London the two-page letter to the Deputy MinisterIt starts harmless enough. "I hope you had a pleasant summer vacation," writes Boris Johnson. Then the British Prime Minister goes to work. He had asked Queen Elizabeth II in the morning to finish this session of Parliament in the second week of September, he writes.
Parliament will not return until October 14, when its government will introduce its new agenda. Johnson's surprise announcement Wednesday sparked a protest storm in the London government district.
Speaker of the House of Commons John Bercow spoke of a "constitutional scandal". It was "perfectly clear" that the government wants to prevent the Parliament from debating Brexit, said the Speaker of Parliament. Former Finance Minister Philip Hammond tweeted that the decision was "deeply undemocratic".
Others have chosen even sharper words. "Johnson's declaration of war will get an iron fist," tweeted Liberal Democrat Tom Brake. Labor MP Ben Bradshaw even spoke of a "coup d'etat against our parliamentary democracy".
Labor colleague Mary Creagh called Johnson a "pocket dictator". And the head of the Scottish regional government, Nicola Sturgeon, outraged: "If delegates do not meet next week to stop, this day will remain in the history of British democracy as a dark day."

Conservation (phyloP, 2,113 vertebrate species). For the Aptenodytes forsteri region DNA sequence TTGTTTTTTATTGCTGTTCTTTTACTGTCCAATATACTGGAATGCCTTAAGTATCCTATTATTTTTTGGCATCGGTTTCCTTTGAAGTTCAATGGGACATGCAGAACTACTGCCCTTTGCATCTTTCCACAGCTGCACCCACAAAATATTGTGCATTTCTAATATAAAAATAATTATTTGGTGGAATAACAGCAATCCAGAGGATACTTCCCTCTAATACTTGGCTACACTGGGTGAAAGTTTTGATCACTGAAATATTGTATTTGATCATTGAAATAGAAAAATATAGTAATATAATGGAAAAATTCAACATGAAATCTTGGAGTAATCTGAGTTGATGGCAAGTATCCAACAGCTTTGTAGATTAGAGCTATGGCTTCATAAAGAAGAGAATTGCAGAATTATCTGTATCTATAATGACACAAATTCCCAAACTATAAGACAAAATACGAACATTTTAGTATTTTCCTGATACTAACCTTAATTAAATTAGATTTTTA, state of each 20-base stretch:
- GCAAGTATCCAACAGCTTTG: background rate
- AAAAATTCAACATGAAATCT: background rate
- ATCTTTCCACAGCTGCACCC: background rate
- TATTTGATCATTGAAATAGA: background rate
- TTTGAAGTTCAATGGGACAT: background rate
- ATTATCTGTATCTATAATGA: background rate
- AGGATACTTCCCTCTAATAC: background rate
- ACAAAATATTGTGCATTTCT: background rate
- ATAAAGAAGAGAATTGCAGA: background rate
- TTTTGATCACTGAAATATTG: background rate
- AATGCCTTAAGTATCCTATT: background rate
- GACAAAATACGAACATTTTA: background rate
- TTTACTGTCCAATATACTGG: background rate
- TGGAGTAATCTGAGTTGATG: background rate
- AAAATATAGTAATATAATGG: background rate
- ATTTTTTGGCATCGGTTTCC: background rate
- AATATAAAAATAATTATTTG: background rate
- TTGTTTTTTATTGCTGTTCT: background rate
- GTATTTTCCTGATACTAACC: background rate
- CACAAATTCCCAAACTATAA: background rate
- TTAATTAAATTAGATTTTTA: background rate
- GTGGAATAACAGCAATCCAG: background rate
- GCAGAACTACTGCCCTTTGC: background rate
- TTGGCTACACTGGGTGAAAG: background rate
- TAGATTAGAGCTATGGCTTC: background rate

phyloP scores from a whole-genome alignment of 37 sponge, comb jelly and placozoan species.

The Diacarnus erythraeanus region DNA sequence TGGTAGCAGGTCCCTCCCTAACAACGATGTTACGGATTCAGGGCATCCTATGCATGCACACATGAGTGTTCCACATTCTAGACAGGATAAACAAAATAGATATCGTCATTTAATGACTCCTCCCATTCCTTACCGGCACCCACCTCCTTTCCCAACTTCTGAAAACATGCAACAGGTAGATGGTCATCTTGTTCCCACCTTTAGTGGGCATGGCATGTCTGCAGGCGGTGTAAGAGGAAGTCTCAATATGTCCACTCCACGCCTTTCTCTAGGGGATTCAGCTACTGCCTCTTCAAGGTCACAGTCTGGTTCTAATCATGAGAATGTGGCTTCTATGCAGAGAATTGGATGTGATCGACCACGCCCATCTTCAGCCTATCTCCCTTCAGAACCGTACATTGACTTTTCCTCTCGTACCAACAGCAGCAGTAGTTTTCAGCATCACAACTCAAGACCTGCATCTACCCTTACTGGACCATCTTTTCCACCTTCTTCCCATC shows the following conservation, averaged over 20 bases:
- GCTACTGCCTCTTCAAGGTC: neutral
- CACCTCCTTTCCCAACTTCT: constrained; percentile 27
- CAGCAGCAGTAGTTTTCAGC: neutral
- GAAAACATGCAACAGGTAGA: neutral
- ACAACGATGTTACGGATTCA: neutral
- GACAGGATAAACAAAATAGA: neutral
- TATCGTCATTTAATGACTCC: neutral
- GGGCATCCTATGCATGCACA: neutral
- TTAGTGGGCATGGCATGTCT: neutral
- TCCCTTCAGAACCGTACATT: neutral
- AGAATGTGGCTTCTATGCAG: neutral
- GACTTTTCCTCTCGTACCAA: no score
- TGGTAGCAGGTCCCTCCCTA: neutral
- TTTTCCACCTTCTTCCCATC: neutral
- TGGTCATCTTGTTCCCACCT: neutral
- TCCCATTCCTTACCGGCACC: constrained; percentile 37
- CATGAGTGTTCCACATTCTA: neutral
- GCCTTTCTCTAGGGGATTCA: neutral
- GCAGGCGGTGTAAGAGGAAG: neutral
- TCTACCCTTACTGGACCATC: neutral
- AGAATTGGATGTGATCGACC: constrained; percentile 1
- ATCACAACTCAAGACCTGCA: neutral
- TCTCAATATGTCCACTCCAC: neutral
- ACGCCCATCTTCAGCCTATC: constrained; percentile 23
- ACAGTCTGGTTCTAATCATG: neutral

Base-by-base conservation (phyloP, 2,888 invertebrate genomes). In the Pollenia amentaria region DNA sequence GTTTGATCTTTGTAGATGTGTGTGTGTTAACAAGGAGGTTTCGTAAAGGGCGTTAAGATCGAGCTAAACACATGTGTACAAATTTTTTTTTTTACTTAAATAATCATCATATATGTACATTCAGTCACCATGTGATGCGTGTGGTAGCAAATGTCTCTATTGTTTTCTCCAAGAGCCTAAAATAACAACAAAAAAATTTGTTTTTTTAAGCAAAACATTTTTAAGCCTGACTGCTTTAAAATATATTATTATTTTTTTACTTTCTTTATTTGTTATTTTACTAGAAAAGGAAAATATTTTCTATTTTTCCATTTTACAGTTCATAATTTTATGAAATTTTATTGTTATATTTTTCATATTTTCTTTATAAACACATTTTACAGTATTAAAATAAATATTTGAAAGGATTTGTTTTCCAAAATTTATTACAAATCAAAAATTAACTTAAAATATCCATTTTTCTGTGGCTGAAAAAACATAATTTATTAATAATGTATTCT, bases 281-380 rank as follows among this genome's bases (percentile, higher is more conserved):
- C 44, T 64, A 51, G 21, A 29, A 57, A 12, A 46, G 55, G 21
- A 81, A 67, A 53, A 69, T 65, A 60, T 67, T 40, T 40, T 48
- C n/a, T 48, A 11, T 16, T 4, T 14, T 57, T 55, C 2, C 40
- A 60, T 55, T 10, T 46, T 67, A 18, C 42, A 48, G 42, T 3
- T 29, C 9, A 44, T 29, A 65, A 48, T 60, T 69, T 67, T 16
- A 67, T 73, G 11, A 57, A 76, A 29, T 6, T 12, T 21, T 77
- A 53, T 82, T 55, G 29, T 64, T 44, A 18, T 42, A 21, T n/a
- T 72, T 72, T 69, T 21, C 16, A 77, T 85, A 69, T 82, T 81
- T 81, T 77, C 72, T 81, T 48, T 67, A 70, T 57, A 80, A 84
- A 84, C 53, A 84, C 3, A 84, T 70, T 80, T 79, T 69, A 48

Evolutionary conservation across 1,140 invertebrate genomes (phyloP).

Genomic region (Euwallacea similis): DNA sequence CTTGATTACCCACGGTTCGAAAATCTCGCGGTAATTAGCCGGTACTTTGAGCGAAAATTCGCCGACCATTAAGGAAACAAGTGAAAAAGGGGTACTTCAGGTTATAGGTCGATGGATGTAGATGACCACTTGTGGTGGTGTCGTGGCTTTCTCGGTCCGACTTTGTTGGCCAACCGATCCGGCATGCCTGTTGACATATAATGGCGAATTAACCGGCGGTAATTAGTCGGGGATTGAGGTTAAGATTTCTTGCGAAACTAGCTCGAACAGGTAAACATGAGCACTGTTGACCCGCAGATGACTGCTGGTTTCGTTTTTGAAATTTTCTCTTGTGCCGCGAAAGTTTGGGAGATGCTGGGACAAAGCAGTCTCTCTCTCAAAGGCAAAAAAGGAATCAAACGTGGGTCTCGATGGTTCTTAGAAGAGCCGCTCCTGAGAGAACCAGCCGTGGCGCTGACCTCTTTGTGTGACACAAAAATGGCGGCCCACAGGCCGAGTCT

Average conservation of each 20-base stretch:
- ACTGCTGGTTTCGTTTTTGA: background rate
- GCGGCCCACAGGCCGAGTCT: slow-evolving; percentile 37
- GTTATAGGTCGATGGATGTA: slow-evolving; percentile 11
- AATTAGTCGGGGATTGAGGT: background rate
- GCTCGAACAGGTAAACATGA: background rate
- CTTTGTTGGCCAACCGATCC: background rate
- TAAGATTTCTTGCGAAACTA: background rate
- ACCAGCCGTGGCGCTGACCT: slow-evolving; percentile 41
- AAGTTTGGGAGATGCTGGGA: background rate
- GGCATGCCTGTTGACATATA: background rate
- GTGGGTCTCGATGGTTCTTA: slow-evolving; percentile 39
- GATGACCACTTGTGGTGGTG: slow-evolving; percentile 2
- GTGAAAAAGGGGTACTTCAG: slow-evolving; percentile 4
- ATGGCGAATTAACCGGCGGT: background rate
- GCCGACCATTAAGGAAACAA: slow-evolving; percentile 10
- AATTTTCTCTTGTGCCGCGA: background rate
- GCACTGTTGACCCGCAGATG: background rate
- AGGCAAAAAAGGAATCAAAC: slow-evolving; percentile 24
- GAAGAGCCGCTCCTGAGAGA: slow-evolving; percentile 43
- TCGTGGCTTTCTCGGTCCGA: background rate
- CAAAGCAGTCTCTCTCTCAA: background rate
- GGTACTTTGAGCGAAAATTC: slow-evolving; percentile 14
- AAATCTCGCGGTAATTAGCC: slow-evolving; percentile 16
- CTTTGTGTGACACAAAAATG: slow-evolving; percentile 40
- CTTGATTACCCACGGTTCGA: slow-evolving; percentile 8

In fact, from the point of view of the proud British parliamentarians, it must appear to be an unbearable provocation to send the House of Commons into forced leave in the decisive weeks preceding Brexit on October 31st. "What does Johnson worry about having to suspend Parliament?" Asked Jeremy Corbyn, leader of the Labor opposition.
Dozens of opposition MPs have asked the Queen to reject the Prime Minister's request. Corbyn even summoned a meeting with the queen – a most unusual event. But the protests did not help, the queen acquiesced to Johnson's request the same day. Basically, it does not interfere in political matters.
The initiative of the head of government touches the parliamentary self-understanding of the country. Although the lower house does not meet anyway between mid-September and 7 October, the feast days taking place today, the government extends the break only a few days. But this gives the opposition less time to pass a law against Brexit. Only Tuesday, six opposition parties led by Corbyn had agreed on a common approach. They want to force Johnson to request a postponement of Brexit in Brussels.
Johnson, however, wants to avoid another delay at all costs. He repeatedly stated that he would leave the EU in any circumstances on October 31, if necessary without going through an agreement. Johnson uses the non-transaction threat as a lever to gain new concessions from Europeans.
Border controls in Ireland
He calls on the EU-27 to remove the safety net of the exit agreement brokered by his predecessor, Theresa May. The backstop provides that Britain will remain in the European Customs Union until the British and Europeans have agreed on a new free trade agreement. So, no border control in Ireland is necessary. From Johnson's point of view, the backstop is "undemocratic" because the kingdom can not cancel it unilaterally.